Drugs gangs 'allowed to flourish in West Midlands due to police officer cuts'

Drugs gangs across the West Midlands have been allowed to "flourish" because of Government cuts to officer numbers, a police official has said.

West Midlands Police and Crime Commissioner Simon Foster
West Midlands Police and Crime Commissioner Simon Foster

The region's Police and Crime Commissioner (PCC) Simon Foster said the "reckless" decision had contributed to a rise in gang-related violence.

The West Midlands has lost more than 2,200 officers since 2010 – although a Government recruitment drive is under way to bolster the thin blue line.

It comes after Prime Minister Boris Johnson pledged to break up 2,000 County Lines drugs gangs in a £300 million drive to tackle illegal narcotics.

Labour PCC Simon Foster said: "A decade of reckless Government cuts to policing has meant that West Midlands Police has lost over 2,200 officers since 2010. Those cuts have allowed drug gangs in our region to flourish and have contributed to the rise in gang related violence.

"That is why I am committed to rebuilding community policing by putting 450 extra police officers out on the streets, where they are needed to help prevent, disrupt and tackle crime.

"However, we cannot simply arrest our way out of the problem of drugs. I’m really concerned about the vulnerable young people who are drawn into these gangs and put in danger by cowardly drug dealers, who profit from their criminal exploitation.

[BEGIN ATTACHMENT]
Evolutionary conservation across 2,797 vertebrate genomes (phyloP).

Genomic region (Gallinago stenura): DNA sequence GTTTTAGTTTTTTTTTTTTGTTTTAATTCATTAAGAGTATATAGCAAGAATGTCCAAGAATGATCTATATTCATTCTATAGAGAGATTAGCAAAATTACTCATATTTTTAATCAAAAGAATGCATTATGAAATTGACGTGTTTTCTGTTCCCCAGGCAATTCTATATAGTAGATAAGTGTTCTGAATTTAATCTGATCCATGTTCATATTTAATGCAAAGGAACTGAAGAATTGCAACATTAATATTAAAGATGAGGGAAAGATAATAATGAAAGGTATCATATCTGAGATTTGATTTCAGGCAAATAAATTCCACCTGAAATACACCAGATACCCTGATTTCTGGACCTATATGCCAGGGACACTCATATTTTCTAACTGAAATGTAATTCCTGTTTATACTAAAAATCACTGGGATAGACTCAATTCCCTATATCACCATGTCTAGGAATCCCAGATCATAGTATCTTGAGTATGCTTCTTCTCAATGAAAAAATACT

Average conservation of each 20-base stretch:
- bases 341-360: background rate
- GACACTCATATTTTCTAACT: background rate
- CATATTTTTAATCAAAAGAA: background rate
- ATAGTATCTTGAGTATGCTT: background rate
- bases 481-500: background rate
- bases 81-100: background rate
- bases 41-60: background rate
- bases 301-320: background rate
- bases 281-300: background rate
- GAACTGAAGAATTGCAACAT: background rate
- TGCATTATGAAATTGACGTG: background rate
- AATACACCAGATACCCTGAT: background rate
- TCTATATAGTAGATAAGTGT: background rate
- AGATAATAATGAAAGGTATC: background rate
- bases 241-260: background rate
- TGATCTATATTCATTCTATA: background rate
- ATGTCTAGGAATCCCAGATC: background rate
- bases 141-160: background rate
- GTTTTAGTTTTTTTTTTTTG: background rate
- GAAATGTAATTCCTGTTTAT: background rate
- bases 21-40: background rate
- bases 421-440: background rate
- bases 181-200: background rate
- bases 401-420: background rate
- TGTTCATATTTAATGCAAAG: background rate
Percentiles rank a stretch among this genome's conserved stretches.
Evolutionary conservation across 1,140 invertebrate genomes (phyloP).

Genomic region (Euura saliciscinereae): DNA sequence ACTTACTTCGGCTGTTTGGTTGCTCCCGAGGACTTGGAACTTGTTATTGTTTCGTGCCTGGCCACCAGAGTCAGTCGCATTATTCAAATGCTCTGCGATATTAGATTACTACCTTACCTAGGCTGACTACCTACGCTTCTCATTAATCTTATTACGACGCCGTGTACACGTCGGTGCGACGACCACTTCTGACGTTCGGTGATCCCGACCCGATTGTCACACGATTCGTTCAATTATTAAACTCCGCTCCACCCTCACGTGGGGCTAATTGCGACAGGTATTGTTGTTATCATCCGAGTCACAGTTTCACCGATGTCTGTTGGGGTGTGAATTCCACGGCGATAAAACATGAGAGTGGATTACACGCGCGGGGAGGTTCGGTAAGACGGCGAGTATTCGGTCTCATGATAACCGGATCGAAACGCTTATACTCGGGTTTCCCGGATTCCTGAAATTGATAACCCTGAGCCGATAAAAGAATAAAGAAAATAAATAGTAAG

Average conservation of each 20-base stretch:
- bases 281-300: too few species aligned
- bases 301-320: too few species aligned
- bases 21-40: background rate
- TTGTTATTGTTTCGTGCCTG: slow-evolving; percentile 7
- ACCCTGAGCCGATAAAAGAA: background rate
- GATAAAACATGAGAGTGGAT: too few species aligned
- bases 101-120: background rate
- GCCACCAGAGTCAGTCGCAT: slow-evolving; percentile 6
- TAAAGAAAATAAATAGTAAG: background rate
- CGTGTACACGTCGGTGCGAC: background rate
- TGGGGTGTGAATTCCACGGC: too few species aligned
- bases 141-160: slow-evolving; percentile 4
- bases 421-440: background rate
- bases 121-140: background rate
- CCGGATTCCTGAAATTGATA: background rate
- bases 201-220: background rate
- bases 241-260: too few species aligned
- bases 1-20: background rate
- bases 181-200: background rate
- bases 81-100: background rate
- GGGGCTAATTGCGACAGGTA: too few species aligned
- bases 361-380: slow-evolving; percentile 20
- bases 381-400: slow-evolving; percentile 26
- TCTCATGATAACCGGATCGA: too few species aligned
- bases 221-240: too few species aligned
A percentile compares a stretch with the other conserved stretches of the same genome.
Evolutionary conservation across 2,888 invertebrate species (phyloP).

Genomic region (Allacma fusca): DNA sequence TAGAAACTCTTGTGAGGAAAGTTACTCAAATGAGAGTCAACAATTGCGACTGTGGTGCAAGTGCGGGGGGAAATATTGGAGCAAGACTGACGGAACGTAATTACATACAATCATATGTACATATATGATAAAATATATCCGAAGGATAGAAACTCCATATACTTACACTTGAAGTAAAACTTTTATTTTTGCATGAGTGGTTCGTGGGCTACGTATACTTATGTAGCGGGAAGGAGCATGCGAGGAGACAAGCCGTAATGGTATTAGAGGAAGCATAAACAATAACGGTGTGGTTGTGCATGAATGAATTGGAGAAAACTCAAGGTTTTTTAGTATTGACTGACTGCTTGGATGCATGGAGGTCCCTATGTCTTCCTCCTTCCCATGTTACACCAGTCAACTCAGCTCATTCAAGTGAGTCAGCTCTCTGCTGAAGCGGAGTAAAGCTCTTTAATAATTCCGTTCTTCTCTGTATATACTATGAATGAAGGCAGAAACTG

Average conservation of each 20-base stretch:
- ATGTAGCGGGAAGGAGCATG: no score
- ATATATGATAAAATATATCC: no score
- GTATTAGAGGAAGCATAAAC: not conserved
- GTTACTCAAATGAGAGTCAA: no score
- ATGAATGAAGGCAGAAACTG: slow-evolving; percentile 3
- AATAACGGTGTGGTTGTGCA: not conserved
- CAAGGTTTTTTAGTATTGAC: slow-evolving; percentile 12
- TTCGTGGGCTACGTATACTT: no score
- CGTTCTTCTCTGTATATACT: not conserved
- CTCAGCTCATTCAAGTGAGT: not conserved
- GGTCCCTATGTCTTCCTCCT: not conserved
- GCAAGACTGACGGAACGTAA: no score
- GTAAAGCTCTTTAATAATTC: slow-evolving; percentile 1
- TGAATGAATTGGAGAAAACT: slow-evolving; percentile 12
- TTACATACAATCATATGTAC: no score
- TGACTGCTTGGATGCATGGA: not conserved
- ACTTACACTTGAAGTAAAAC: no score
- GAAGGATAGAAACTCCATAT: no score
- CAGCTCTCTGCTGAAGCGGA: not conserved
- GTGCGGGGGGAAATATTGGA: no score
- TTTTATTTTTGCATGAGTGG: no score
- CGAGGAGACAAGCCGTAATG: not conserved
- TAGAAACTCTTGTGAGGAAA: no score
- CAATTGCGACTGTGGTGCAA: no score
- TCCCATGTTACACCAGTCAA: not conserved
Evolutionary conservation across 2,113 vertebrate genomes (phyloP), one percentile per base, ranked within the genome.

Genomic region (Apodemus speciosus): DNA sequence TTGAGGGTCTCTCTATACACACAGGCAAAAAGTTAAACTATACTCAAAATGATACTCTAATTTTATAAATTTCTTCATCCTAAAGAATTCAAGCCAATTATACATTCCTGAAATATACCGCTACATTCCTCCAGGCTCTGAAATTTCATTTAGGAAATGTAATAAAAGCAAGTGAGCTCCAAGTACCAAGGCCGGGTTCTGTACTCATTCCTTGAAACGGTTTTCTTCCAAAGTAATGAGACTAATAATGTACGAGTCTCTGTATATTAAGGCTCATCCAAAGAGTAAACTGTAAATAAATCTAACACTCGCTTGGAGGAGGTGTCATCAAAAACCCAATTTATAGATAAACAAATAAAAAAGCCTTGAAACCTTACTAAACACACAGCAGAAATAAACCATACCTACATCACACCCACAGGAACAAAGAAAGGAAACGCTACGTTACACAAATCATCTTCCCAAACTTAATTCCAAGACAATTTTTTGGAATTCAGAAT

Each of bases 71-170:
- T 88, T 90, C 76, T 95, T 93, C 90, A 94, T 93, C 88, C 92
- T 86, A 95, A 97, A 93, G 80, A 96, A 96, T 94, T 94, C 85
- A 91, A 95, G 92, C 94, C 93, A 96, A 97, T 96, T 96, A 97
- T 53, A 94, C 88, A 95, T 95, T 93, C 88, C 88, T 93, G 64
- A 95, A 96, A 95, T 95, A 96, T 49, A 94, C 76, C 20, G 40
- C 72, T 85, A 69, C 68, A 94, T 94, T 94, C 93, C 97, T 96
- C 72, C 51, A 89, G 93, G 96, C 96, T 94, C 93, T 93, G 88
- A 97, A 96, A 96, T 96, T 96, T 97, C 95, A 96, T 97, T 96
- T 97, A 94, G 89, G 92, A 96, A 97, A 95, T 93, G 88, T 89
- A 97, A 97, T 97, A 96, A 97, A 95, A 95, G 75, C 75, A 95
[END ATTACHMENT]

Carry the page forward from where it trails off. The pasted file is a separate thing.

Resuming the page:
"We have people in place to help and support young people who are being forced to courier and sell drugs for violent offenders; something known as county lines.

"We also need to be looking at tackling the root causes of substance misuse and help those with chronic addiction to drugs to get into treatment, so that we can disrupt the demand for drugs, break the cycle of crime and enable people to re-build their lives."

The Government is a set to introduce a string of measures in its 10-year strategy in order to crackdown on the issue alongside investment in order to end the cycle of addiction and repeat offending.

The Home Office said there are 300,000 heroin and crack addicts in England who are responsible for nearly half of acquisitive crime, including burglary and robbery, while drugs drive nearly half of all homicides.

Among the measures is an expansion of drug testing on arrest, with police encouraged to direct individuals who test positive towards treatment or other relevant interventions. This could include attendance at drug awareness courses with criminal sanctions for those who continue to use.

Mr Johnson, in a statement ahead of the strategy launch, said: "Drugs are a scourge on our society, fuelling violence on our streets which communities across the country are forced to endure.

"That's why, to cut crime and truly level up across the country, we must step up efforts to wipe out the vile county lines gangs who are blighting our neighbourhoods, exploiting children and ruining lives.

"Backed by record investment, the strategy we're setting out today will attack supply and break the county lines model which sees criminals profit from people's misery. Those who break the law will have nowhere to hide."

Home Secretary Priti Patel added police would target the "kingpins" behind the supply lines, making the streets safe for innocent citizens.

"It is clear that the drugs trade is still driving so much crime - we must do more to prevent these ruthless gangs ruining lives, tearing apart communities and exploiting young people," she said.

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